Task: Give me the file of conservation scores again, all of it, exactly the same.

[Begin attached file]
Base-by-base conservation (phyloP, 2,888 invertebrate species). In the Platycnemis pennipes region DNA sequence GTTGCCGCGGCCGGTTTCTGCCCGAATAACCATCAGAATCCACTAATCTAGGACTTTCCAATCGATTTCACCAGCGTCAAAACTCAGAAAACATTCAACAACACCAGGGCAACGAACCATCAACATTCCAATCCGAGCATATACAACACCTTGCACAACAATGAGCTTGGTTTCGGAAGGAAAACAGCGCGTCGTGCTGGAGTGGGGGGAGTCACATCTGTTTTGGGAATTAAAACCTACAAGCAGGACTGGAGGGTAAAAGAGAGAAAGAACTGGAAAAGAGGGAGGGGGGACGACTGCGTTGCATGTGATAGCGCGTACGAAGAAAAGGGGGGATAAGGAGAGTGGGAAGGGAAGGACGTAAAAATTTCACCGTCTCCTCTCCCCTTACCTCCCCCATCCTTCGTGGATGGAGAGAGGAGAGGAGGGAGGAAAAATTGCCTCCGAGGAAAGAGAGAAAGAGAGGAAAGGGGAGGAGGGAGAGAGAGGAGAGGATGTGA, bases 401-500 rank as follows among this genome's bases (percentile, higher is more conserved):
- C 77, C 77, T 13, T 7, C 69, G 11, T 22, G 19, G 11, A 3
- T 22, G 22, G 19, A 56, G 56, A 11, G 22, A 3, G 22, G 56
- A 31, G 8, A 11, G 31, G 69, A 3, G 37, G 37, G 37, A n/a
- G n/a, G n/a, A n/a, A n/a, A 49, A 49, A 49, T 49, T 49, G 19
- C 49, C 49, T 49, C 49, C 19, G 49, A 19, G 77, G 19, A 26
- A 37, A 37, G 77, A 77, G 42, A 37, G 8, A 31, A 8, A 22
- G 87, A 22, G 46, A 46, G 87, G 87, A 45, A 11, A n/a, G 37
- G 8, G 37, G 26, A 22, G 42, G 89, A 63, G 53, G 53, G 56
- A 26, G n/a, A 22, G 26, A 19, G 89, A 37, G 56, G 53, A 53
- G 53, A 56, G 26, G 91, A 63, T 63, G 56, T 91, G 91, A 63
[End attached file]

Base-by-base conservation (phyloP, 2,888 invertebrate species). In the Platycnemis pennipes region DNA sequence GTTGCCGCGGCCGGTTTCTGCCCGAATAACCATCAGAATCCACTAATCTAGGACTTTCCAATCGATTTCACCAGCGTCAAAACTCAGAAAACATTCAACAACACCAGGGCAACGAACCATCAACATTCCAATCCGAGCATATACAACACCTTGCACAACAATGAGCTTGGTTTCGGAAGGAAAACAGCGCGTCGTGCTGGAGTGGGGGGAGTCACATCTGTTTTGGGAATTAAAACCTACAAGCAGGACTGGAGGGTAAAAGAGAGAAAGAACTGGAAAAGAGGGAGGGGGGACGACTGCGTTGCATGTGATAGCGCGTACGAAGAAAAGGGGGGATAAGGAGAGTGGGAAGGGAAGGACGTAAAAATTTCACCGTCTCCTCTCCCCTTACCTCCCCCATCCTTCGTGGATGGAGAGAGGAGAGGAGGGAGGAAAAATTGCCTCCGAGGAAAGAGAGAAAGAGAGGAAAGGGGAGGAGGGAGAGAGAGGAGAGGATGTGA, bases 401-500 rank as follows among this genome's bases (percentile, higher is more conserved):
- C 77, C 77, T 13, T 7, C 69, G 11, T 22, G 19, G 11, A 3
- T 22, G 22, G 19, A 56, G 56, A 11, G 22, A 3, G 22, G 56
- A 31, G 8, A 11, G 31, G 69, A 3, G 37, G 37, G 37, A n/a
- G n/a, G n/a, A n/a, A n/a, A 49, A 49, A 49, T 49, T 49, G 19
- C 49, C 49, T 49, C 49, C 19, G 49, A 19, G 77, G 19, A 26
- A 37, A 37, G 77, A 77, G 42, A 37, G 8, A 31, A 8, A 22
- G 87, A 22, G 46, A 46, G 87, G 87, A 45, A 11, A n/a, G 37
- G 8, G 37, G 26, A 22, G 42, G 89, A 63, G 53, G 53, G 56
- A 26, G n/a, A 22, G 26, A 19, G 89, A 37, G 56, G 53, A 53
- G 53, A 56, G 26, G 91, A 63, T 63, G 56, T 91, G 91, A 63